* There are mandates whose fulfillment may have become impossible due to changed circumstances (like that of UNIKOM regarding the demilitarized zone which has become militarized by the presence of the Coalition);

* There are mandates which will require revision or change (like that of the UN Special Rapporteur on Iraq of the UN Human Rights Commission. Such mandates will lack credibility unless the Rapporteur’s mandate covers all alleged human rights violations, including those by the Coalition Forces.



Three of the existing mandates regarding Iraq raise issues of special complexity and concern:

* UNMOVIC’s mandate of ‘disarmament of weapons of mass destruction’ must continue to be conducted by the UN (with the safety of the inspectors guaranteed by the Occupying Administration) and cannot be left to the Coalition Forces’ military investigations, as is being asserted by the US. But ironically, while such Iraqi weapons are yet to be found, the results of the use of weapons of mass and indiscriminate destruction by the Coalition Forces are ubiquitously evident in Iraq.

* UNCC, the Claims Commission is not presently mandated to deal with claims that have arisen over the past weeks. Naturally, such claims could not have been envisaged or mandated at the time when the UNCC was created. But will double standards and dual mechanisms apply to reparations arising out of the first Gulf War and those arising out of the second?

* The Oil-for-Food Programme has become another matter of contention. $13.5 billlion lie in a UN escrow account, as yet uncommitted. This money results from the sale of Iraq’s oil resources. If the UN turns over this money to the occupying administration, it will become an accomplice to the pillaging of the resources of the people of Iraq. The future of the UN depends on how it deals with the existing UN Security Council mandates regarding Iraq. It must guard against unilateral changes of these mandates being made by US actions and must reject any such changes proposed by the US to the UN. It must also be careful in its relationships with the Coalition presence in Iraq. It could easily become an accomplice to an illegal occupier, whose use of force in securing such occupation is violative of both international law and the UN Charter.

The UN Charter cannot be rewritten unilaterally by a single member state, acting in violation of the Charter itself. Hence all of the UN mandates for humanitarian assistance, peace-keeping, reconstruction and development cannot be legally altered or denied by the unilateral actions of the US. The UN’s humanitarian mandate is not confined to the Oil-For-Food-Programme and it cannot, and must not be obstructed by acts of the Coalition’s presence in Iraq.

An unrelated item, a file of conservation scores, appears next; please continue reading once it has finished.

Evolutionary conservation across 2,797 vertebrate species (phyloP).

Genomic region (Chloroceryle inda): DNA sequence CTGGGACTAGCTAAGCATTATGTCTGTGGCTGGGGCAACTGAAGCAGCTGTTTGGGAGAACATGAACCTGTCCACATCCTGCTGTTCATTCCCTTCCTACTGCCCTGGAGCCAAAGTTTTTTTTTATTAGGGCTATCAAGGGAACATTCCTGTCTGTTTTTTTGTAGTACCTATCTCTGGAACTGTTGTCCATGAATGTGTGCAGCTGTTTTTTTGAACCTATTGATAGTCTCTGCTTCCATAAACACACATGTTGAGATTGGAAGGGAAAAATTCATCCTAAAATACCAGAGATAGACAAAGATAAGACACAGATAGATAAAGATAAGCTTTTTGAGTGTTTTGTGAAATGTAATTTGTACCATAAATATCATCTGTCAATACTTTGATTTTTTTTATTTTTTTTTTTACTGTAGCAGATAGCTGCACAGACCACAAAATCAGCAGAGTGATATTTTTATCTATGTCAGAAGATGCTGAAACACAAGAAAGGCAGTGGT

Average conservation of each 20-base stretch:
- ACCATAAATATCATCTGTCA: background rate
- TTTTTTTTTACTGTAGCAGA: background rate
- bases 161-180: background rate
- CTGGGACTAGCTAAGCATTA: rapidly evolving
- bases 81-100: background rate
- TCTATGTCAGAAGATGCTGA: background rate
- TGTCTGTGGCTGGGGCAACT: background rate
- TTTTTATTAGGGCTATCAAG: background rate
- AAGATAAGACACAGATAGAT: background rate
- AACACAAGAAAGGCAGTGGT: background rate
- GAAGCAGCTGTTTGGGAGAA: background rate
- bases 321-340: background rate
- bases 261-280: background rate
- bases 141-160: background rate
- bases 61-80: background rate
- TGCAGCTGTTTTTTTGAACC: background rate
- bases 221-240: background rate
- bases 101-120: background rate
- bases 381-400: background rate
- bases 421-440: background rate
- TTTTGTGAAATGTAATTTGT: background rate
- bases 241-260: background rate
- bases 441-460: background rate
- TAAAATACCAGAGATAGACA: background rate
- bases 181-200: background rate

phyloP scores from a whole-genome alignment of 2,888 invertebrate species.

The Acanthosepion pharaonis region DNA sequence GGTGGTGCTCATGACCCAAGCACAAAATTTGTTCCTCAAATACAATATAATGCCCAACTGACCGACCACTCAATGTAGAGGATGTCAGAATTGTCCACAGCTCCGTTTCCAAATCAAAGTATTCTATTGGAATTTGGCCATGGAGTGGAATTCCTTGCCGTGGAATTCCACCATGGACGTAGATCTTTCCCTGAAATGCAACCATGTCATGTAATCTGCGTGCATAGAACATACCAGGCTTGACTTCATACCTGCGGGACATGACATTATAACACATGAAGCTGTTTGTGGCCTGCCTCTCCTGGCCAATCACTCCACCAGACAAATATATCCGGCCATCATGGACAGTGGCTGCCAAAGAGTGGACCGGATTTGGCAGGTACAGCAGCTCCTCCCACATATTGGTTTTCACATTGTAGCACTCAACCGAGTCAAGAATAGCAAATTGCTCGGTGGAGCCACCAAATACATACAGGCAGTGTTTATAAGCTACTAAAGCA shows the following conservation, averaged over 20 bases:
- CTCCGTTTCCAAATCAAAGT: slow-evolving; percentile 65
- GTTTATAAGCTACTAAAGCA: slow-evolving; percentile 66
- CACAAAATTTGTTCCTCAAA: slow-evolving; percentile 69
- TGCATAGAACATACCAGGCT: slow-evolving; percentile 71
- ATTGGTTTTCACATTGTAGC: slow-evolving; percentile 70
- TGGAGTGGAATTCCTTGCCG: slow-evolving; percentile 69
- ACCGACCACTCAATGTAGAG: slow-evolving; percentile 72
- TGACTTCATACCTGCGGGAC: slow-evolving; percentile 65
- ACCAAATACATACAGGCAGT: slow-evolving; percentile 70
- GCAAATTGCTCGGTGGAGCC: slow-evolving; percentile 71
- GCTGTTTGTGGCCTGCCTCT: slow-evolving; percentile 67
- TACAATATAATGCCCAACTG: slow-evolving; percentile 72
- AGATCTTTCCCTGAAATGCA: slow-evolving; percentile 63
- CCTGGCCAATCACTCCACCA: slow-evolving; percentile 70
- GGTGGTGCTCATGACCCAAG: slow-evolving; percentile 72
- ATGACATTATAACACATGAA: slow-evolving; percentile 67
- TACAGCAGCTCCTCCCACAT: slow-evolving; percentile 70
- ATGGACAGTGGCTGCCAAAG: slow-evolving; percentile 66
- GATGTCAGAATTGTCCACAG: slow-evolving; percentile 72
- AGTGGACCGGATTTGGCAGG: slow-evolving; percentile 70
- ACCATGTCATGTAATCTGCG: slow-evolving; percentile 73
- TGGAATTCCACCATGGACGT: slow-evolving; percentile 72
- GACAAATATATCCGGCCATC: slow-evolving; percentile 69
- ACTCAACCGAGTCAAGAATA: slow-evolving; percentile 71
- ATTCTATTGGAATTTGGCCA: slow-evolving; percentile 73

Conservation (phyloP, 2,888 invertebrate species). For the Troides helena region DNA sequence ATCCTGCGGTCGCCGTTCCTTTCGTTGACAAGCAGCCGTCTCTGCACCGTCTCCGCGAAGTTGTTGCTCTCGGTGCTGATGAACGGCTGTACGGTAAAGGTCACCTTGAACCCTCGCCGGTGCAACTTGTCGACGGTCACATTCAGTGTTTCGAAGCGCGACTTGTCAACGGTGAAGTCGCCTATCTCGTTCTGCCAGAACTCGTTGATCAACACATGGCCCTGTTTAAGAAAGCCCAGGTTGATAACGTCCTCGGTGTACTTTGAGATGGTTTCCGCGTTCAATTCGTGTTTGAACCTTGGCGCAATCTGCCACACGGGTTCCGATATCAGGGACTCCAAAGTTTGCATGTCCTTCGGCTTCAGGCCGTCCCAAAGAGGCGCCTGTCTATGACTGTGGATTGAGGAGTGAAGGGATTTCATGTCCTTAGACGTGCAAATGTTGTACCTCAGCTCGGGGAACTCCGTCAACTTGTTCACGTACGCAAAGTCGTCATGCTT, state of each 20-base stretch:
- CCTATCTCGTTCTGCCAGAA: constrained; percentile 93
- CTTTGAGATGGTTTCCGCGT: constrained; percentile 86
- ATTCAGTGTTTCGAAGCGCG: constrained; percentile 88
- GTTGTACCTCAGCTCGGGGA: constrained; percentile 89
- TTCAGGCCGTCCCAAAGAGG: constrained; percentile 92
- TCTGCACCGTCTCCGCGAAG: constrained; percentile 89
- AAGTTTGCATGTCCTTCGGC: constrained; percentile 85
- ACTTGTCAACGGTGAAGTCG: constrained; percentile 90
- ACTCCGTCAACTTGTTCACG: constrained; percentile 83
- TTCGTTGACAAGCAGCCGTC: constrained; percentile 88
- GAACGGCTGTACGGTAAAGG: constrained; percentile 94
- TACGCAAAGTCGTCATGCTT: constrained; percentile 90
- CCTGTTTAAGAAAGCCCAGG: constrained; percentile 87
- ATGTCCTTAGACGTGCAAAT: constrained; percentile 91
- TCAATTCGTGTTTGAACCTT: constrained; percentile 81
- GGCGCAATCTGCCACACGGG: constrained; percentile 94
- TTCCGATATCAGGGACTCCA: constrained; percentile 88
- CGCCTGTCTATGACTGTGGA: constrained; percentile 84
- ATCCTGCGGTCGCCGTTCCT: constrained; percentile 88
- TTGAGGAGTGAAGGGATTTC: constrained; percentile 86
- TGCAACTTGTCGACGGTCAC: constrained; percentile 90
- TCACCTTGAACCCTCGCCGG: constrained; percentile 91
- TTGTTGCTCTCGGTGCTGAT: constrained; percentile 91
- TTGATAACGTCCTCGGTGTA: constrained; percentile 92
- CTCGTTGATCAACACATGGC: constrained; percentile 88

The UN and its member states could not have stopped the unilateral use of force by the US. They can, however, prevent the demolition of international law and of the United Nations itself. It was said of the liberating US army in the Pacific theatre of war during the Second World War that, ‘Never in the history of mankind have so many owed so much to so few.’ Unless full conformity with the provisions of the UN Charter and international human rights law is immediately restored, we may well lament today that, ‘Never in the history of human kind have so many suffered so much at the hands of so few.’

Boutros Boutros-Ghali (the former UN Secretary-General) , in outlining his Agenda for Peace stated, ‘Peace in the largest sense cannot be accomplished by the UN system or by governments alone. Nongovernmental organizations, academic institutions, parliamentarians, business and professional communities, the media and the public at large must all be involved.’ Juan Somavia, (the then Chairman of the UN World Summit on Social Development), makes an impassioned plea that the future be organized around the plight of the human being, ‘people as the centre of politics, governance and international cooperation.’



Countervailing people power, expressed in global public opinion has been described as the only other super power in today’s unipolar world. When such countervailing power is mobilised, it can be a potent force for awareness raising (as was done recently when some 15 million people around the world expressed themselves against the war in Iraq. It can also contribute to the recovery of truth and counter the lies of a manipulated global media. Such countervailing people power can be exercised at strtegically opportune moments, in a variety of different ways through rallies, demonstrations, signature and other campaigns, imposition of economic sanctions, civil disobedience and non-cooperation.

Global civil society can then assume many strategically different roles as watchdog, advocate, lobbyist, demander and securer of accountability, imposer of peoples conditionalities and peoples sanctions. Civil society in the United States is uniquely placed, and must assume major responsibility.

The search for new approaches to peacekeeping must be truly people-centred. They must begin by learning from the shortcomings of UN efforts that have been left entirely to the governments of its member states. We must operationalize the Preamble of the UN Charter and its vision of ‘we, the peoples of the United Nations…’ We must hold firm to the values, principles and law of the UN Charter.